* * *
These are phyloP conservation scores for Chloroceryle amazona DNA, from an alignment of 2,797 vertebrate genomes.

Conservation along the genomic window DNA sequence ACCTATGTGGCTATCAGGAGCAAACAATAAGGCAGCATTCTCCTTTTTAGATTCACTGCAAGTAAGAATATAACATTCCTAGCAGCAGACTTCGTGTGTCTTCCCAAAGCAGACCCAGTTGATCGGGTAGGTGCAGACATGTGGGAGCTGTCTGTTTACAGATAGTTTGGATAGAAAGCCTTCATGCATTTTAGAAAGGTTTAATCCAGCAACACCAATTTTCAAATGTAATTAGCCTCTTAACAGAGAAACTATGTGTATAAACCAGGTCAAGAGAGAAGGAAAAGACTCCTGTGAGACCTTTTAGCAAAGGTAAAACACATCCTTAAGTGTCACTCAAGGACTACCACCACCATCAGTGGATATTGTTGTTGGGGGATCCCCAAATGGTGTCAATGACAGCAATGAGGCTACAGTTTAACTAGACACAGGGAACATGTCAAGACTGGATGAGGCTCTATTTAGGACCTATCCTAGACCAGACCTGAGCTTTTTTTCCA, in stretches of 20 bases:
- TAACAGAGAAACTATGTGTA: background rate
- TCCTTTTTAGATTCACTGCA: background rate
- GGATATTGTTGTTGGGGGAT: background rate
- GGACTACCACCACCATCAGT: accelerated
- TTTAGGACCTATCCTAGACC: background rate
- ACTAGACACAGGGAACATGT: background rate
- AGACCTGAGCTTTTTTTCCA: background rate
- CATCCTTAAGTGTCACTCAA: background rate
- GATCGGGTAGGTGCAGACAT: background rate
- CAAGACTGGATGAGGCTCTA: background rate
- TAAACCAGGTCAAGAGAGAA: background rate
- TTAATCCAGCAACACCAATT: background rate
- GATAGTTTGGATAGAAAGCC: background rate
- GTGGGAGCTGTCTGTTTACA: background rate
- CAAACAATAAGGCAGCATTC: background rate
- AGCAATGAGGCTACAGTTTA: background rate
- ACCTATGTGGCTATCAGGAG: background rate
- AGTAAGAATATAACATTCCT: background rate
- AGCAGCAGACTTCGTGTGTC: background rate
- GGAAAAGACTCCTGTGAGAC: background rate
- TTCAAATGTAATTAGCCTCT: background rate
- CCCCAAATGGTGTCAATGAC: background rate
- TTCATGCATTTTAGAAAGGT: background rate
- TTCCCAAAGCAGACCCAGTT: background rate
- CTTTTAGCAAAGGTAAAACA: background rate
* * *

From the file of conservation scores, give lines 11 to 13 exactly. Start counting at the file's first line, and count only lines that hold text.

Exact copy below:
- GATCGGGTAGGTGCAGACAT: background rate
- CAAGACTGGATGAGGCTCTA: background rate
- TAAACCAGGTCAAGAGAGAA: background rate